The reappointments by the chief justice come in the midst of a campaign by a reform group of judges who are pushing for the democratic election of council members. They argue that a council made up mostly of the chief’s appointees is unlikely to exercise judgment independent of the courts’ central bureaucracy that works under the chief.
All three of the council members who were reappointed are in policy hot seats.
Baxter chairs the Policy Liaison and Policy Committee that endorses proposals for legislation such as a recent trailer bill proposing a host of additional fees to the public, including a prohibitive fee to search public court records that was criticized in the state Senate this week.
Elias is a member of a group that is charged with evaluating how funding is distributed by the Judicial Council to individual trial courts, a subject of contention and concerns that some courts with close ties to the administrative office are favored in that allocation.
Miller chairs the committee that is supposed to put into effect a list of reforms of the Administrative Office of the Courts recommended by a committee of judges that spent a year looking into the bureaucracy criticized for waste of funds, mishandling of a defunct statewide computer project and a “culture of control” that left no say for the state’s independent trial judges. Miller has also opened some formerly closed council meetings to the public and started sending council judges on visits to local courts.
The campaign calling for a democratic shake-up of the council has been led by the Alliance of California Judges who say the council members do not represent the interests of the state’s trial judges and that elections would hold them accountable to their peers. For example, the council recently and unanimously endorsed telecommuting by the central bureaucrats, despite opposition from the head of the committee that made the reform recommendations, from the presiding judges committee, from the Alliance and from the California Judges Association.
Alliance judges have pointed to that decision and many before it in criticizing the council’s pattern of unanimous decisions that follow the recommendations from the administrative office on policies that affect the courts.
“Over the last 15 years, under this dysfunctional form of governance, we have witnessed the doubling in size of the central bureaucracy, the wasting of over $500 million dollars on a failed computer system, the granting of overly generous pension perks to the 30 top paid AOC bureaucrats, the allowance of ‘telecommuting privileges’ to high paid central office staff–including supervisors, and wasteful construction and maintenance projects, just to name a few,” Gilliard said.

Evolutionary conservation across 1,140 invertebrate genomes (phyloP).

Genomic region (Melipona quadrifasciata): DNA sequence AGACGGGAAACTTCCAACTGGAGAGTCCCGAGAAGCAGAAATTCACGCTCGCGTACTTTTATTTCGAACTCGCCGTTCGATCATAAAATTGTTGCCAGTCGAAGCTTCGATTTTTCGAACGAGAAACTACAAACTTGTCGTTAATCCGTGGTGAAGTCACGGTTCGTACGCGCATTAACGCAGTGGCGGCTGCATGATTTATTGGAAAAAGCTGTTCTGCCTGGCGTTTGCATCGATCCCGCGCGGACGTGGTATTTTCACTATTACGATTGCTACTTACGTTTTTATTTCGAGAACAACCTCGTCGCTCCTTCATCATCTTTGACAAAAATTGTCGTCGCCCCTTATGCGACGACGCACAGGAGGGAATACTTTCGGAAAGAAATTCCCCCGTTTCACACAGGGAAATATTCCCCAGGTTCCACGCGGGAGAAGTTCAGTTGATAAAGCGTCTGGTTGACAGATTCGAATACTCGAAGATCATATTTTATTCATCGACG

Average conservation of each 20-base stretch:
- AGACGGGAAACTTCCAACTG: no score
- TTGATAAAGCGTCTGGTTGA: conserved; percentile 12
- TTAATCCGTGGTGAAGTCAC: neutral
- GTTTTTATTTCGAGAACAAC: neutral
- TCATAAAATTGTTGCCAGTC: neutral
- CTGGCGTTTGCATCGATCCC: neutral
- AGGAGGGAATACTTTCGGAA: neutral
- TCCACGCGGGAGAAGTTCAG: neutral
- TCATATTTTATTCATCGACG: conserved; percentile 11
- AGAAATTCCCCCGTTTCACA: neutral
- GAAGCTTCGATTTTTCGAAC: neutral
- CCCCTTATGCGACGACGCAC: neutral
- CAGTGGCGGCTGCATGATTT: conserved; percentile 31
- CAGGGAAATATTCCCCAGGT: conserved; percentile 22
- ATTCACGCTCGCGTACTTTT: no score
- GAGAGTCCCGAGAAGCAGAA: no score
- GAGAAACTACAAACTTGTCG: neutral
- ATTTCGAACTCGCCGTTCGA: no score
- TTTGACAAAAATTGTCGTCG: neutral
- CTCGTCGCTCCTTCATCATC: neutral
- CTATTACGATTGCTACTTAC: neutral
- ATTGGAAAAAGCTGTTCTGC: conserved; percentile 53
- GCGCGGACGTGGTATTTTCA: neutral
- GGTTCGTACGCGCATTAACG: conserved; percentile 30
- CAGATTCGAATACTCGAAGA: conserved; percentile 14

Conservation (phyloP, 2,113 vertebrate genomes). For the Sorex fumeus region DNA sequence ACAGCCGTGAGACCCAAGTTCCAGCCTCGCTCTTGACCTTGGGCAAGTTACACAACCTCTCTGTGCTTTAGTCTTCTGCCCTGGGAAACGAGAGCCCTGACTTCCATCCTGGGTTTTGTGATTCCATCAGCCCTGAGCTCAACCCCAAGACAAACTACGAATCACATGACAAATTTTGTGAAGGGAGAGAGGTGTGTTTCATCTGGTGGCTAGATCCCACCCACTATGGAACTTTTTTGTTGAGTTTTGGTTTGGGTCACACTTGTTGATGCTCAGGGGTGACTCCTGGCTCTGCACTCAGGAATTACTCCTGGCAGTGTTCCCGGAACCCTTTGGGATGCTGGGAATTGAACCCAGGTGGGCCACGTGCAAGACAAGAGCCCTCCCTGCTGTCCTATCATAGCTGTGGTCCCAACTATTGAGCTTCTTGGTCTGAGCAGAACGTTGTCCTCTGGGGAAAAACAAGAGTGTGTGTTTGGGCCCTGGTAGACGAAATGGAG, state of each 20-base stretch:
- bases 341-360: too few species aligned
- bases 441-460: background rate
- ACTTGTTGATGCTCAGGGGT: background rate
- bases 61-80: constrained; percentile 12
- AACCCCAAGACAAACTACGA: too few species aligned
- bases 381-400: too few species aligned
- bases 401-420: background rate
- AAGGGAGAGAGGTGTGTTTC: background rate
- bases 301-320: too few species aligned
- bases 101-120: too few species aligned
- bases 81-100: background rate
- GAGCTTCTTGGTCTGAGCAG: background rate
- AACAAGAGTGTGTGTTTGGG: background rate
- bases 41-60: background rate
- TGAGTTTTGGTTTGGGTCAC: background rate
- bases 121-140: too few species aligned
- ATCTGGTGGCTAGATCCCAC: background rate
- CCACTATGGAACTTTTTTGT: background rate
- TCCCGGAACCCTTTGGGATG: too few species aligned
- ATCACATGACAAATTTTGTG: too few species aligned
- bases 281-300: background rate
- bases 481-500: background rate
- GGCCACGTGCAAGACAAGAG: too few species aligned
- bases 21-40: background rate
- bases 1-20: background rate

“In that same time period we have never witnessed a single instance where these hand picked Council members have ever turned down an AOC staff recommendation,” she pointed out. “That fact alone should be a great cause of concern and a rallying cry for reform in light of the historical track record of mismanagement, bloat, and waste.”
Capital Accounts: Long Beach Lands AOC in Woodshed
2013-03-15 12:53:06 PM
SACRAMENTO — State Senator Loni Hancock is not usually given to verbal fireworks. But the typically mild-mannered Berkeley Democrat did not hide her anger with judicial leaders Thursday as she publicly quizzed the Administrative Office of the Courts about the Long Beach courthouse financing fiasco.
“My question is, to the AOC: How did you let this happen?” Hancock asked, her voice bubbling with exasperation.
The Senate budget subcommittee hearing provided the first real legislative grilling the AOC has received over the controversial project. And it probably marked the final nail in the coffin for judicial hopes that lawmakers will change their minds and cough up state money for the Long Beach building.
The Legislative Analyst’s Office recently concluded that the judicial branch may overpay by $160 million for the new courthouse because it relied on overly rosy projections when penciling out costs for the untested public-private financing deal.
“It turned out that the LAO’s projections were correct,” Hancock said at Thursday’s hearing.
Branch leaders assumed the state general fund would pick up the average $60 million annual payment for the building, even though a contract with the private construction consortium never specified what public entity would ultimately cover the tab. When lawmakers and the governor quashed those expectations last year, the Judicial Council was forced to shelve four other courthouse projects planned for Los Angeles, Fresno, Nevada and Sacramento counties to free up enough internal construction money for Long Beach.
“I frankly think that every [court with a] courthouse that is delayed because of this ought to raise some questions,” Hancock said.
AOC officials, however, wouldn’t concede that they made any mistakes with the Long Beach courthouse, which will ultimately cost $2.3 billion over the life of the contract.